Briefings in Bioinformatics

Lesion Shedding Model: unraveling site-specific contributions to ctDNA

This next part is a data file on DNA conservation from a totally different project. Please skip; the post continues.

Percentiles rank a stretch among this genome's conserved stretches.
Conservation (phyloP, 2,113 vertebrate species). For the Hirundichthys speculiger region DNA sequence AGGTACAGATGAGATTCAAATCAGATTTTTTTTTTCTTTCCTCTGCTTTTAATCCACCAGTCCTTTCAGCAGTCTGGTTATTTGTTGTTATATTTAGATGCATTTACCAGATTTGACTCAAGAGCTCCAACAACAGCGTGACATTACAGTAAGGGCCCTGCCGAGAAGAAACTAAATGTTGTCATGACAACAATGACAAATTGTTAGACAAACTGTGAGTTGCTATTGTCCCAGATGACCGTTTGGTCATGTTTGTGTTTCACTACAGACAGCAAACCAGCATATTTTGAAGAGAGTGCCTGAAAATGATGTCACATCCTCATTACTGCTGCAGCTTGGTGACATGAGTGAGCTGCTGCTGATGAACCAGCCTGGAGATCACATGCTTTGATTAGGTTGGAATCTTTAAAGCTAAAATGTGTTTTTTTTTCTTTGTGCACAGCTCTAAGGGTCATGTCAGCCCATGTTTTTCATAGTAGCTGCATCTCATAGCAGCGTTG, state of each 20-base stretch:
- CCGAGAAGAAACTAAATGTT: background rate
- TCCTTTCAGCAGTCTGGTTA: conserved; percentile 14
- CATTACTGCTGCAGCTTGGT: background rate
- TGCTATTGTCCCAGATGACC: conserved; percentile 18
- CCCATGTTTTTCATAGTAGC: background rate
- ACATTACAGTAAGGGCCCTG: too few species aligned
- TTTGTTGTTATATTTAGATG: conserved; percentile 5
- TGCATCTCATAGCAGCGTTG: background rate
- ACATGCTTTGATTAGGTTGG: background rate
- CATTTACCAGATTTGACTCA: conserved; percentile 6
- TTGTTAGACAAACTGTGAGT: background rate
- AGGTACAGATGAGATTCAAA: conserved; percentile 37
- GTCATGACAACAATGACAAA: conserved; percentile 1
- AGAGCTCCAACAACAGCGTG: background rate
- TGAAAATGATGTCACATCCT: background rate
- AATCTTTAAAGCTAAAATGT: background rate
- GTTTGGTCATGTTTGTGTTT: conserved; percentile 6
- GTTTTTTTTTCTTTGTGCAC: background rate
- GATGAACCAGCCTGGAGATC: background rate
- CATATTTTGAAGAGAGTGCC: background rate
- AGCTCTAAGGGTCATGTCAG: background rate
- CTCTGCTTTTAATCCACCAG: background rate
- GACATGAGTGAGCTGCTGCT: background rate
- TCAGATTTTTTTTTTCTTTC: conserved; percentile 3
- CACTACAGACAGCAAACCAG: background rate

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Sampling circulating tumor DNA (ctDNA) using liquid biopsies offers clinically important benefits for monitoring cancer progression. A single ctDNA sample represents a mixture of shed tumor DNA from all known and unknown lesions within a patient. Although shedding levels have been suggested to hold the key to identifying targetable lesions and uncovering treatment resistance mechanisms, the amount of DNA shed by any one specific lesion is still not well characterized. We designed the Lesion Shedding Model (LSM) to order lesions from the strongest to the poorest shedding for a given patient. By characterizing the lesion-specific ctDNA shedding levels, we can better understand the mechanisms of shedding and more accurately interpret ctDNA assays to improve their clinical impact. We verified the accuracy of the LSM under controlled conditions using a simulation approach as well as testing the model on three cancer patients. The LSM obtained an accurate partial order of the lesions according to their assigned shedding levels in simulations and its accuracy in identifying the top shedding lesion was not \hl{significantly} impacted by number of lesions. Applying LSM to three cancer patients, we found that indeed there were lesions that consistently shed more than others into the patients’ blood. In two of the patients, the top shedding lesion was one of the only clinically progressing lesions at the time of biopsy suggesting a connection between high ctDNA shedding and clinical progression. The LSM provides a much needed framework with which to understand ctDNA shedding and interpret ctDNA assays.